Cyr column: Putin’s press conference – a hard sell
The Grinch did not steal Christmas this year, but Russia President Vladimir Putin did his level best to cast a shadow over our holiday spirit. The Kremlin killjoy has been doing his yearend press conference for two decades, starting in 2001.
His latest such interchange with the media, on December 23, featured his usual impressive performance. This drama is certainly preferable to the grotesque show trials of Stalin’s Soviet Union.
Russia’s president held forth for over four hours, alone an ordeal. Throughout, he showed impressive self-confidence as well as command of considerable specific information.
The interchange was not completely spontaneous but also not completely scripted. This was not a “show” press conference. Worthwhile insights into official thinking did result.
The conference took place in-person in a large Moscow hall. Last year, the event was remote from Novo-Ogaryovo, a luxurious suburban estate. Putin does not live like the workers.
Putin demonstrated chutzpah on various fronts, including regarding the economy. Real incomes grew by approximately 3.5 per cent this year. Averting total economic collapse two decades ago remains a primary accomplishment.
Nonetheless, those incomes remain lower than in 2013. Inflation has reached at least 8.4 percent.
Russia remains an important source of world petroleum supply, and heavily dependent on that income. Such dependence guarantees fundamental weakness.
Of particular importance, and generally underreported, are comments about the Central Bank of Russia. Putin acknowledged broad complaints about the relatively high interest rates instituted to combat inflation. He not only defended this as necessary, but also underscored the importance of an independent central bank authority.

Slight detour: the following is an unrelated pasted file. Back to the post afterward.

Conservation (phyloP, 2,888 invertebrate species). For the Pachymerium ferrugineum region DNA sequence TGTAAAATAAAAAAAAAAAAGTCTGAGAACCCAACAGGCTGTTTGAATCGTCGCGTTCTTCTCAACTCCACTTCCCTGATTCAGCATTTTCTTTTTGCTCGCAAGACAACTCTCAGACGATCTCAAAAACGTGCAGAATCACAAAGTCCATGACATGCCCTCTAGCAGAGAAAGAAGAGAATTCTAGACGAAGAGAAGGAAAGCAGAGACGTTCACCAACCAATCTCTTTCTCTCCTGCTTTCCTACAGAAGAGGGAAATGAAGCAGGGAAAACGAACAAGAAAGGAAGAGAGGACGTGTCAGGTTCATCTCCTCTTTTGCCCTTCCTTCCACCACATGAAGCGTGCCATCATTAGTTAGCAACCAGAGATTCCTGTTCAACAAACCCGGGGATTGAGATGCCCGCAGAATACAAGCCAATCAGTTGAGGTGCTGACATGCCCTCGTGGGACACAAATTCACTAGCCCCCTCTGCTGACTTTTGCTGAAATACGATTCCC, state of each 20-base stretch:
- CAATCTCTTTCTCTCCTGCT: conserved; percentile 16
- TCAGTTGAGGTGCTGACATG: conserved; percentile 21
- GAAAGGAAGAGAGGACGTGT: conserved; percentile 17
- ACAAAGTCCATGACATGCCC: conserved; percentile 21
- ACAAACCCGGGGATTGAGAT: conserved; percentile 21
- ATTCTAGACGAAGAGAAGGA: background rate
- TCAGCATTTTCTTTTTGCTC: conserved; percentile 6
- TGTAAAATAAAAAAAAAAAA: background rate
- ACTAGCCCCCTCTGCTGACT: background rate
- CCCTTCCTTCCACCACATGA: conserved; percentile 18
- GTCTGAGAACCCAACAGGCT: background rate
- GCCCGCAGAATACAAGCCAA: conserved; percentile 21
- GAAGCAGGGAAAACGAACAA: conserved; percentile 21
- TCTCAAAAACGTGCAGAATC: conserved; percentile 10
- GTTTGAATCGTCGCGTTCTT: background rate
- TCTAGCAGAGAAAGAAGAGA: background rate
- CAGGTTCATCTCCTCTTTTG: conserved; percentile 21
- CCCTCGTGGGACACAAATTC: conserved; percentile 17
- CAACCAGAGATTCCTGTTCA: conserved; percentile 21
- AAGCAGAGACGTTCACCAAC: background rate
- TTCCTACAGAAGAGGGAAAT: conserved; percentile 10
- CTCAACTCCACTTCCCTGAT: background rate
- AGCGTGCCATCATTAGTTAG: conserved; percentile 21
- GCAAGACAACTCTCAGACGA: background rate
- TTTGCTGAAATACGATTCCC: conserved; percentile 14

This is pure capitalism, though Putin of course would never so state. The abandonment of the previous state controlled command economy is complete. A market economy, however unsteady and corrupt, is in place. Undeniably, the discredited, failed communist system is dead.
Putin demonstrated quickness of mind but not always candor or directness. Among other examples, he was dismissive of the ordeal of Alexei Navalny, a prominent dissident highly influential on social media.
Novichok, a nerve agent used against other individuals at odds with the Kremlin, attacked Navalny. He is alive thanks to emergency evacuation to Berlin, Germany. After partial recuperation, he returned voluntarily to Russia where he was immediately arrested and remains in prison.
Courageous Navalny personifies limited but growing opposition to the Putin regime, which after two decades is now increasingly repressive. Management of the latest press conference reflects this harshness.
In the past, media applied for accreditation. This time, by contrast, the Kremlin selected those who could attend. Approximately five hundred domestic and international press representatives participated.
Among publications excluded was “Novaya Gazeta.” Managing Editor Dmitry Muratov just received the Nobel Peace Prize. Fellow journalist Maria Ressa of the Philippines also got the prestigious award. Both demonstrate great courage in opposing repression, resisting intimidation, thereby risking their lives and their careers.
Media understandably focus on Ukraine, where Russia’s ominous military buildup continues. Putin heatedly asserted NATO is the provocateur, which is false.
Russia’s border anxieties are intense, reflecting long history of brutal invasions. We should seek diplomatic confirmation of border stability, and complement bilateral negotiations scheduled for early next year through involving Europe.
Realism should guide policy, emphasizing the essential role of nation-states, and focus on national interests. A source of basic U.S. strength is our market economy, increasingly the way of the world
Russia today remains influential but isolated.
Arthur I. Cyr is author of “After the Cold War” (NYU and Palgrave/Macmillan). Contact firstname.lastname@example.org.